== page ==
It seems like every time I turn around, someone is standing under the banner of sex-positivity and proclaiming “Sex is awesome! Everyone should totally be doing it!” I certainly understand why folks fall into that trap- sex is so shamed in our society that it’s easy for people to jump to the conclusion that the solution is to say that we should all be having more sex.
I see two problems with this. First, all that does is perpetuate the cycles of repression and rebellion. Rather than finding a place of sexual well-being and balance, we end up bouncing from one extreme to the other. Sex is bad! Sex is great! And we never get off that cycle.
The second difficulty is that it substitutes one definition of how sex should be with another. I’ve talked with plenty of people who feel like they’re not one of the cool kids because they’re heterosexual, or monogamous, or vanilla, or not interested in anal sex, or they don’t ejaculate from G-spot play, or they don’t orgasm easily, or they don’t have any interest in sex, or anything else. It’s ironic that in reaction to sex-negative shaming, some people turn around and shame other people for not being wild and crazy.
In my view, the problem is that not enough people understand that sex-positivity isn’t the same thing as sexual enthusiasm. The fact that someone enjoys sex doesn’t necessarily mean that they can honor and celebrate sexual choices and practices that they don’t do. The fact that someone can be public about their sexuality doesn’t imply anything about their capacity to make room for sexual diversity and difference.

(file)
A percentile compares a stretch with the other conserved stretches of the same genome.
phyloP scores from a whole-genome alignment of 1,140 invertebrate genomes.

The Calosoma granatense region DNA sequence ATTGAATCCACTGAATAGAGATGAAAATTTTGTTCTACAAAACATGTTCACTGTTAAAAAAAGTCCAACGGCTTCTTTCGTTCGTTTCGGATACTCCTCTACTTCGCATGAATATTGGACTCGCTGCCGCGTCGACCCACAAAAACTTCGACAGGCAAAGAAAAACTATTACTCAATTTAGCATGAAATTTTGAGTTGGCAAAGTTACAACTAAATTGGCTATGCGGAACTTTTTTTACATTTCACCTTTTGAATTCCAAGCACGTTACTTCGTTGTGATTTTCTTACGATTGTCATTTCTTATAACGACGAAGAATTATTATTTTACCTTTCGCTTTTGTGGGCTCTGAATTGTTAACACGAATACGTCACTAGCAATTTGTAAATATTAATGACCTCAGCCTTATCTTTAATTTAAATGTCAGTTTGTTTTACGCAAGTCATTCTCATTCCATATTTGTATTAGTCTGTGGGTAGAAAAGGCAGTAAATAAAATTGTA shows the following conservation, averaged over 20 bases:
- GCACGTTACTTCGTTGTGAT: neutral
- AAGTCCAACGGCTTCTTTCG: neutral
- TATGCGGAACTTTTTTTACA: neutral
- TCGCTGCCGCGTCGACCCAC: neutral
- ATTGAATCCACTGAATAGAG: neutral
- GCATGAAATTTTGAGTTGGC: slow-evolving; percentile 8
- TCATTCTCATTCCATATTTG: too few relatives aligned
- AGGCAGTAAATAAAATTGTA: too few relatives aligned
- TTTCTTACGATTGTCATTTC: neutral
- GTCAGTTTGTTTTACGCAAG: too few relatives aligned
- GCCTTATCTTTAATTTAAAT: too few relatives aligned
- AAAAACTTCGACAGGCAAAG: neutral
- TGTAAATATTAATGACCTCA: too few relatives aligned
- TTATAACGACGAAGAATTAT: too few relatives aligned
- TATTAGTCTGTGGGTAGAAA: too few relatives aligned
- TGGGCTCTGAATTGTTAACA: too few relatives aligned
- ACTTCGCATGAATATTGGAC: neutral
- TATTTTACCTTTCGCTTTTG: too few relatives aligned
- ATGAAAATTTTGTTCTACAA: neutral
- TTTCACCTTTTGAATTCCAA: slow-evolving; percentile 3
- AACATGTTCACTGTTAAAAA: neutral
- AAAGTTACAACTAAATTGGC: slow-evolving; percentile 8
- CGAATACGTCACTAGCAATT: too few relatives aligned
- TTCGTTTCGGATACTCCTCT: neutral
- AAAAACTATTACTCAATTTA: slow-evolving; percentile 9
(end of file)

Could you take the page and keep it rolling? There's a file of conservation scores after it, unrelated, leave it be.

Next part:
For me, sex-positivity means creating room for any kind of sexual fantasy and/or consensual sexual expression one might choose, as well as choosing to not have sex for any reason. There needs to be room for asexuality, celibacy, monogamy, polyamory, or anything else; for any consensual sexual activity; to decide to not engage in any sexual practice; and for that to change over time as people’s interests and capacities shift. There needs to be room to say no, as well as to say yes, not right now, another time, or anything else that one might wish to.
Anytime we talk about how sex is or how it “should” be, we ‘re reinforcing sexual shame. If you feel enthusiastic about sex, that’s great! Just don’t think that it makes you cooler, more enlightened, or better than someone who doesn’t. And anyway, there might come a time when you don’t feel enthusiastic about sex. That can be challenging enough without the judgment that it means that you’re not as evolved.
So if we truly want to change that, if we want to heal sexual shame within ourselves and in the world around us, we need to stop equating sexual enthusiasm with sex-positivity. Though they can go together, there are plenty of examples to show that they don’t have to.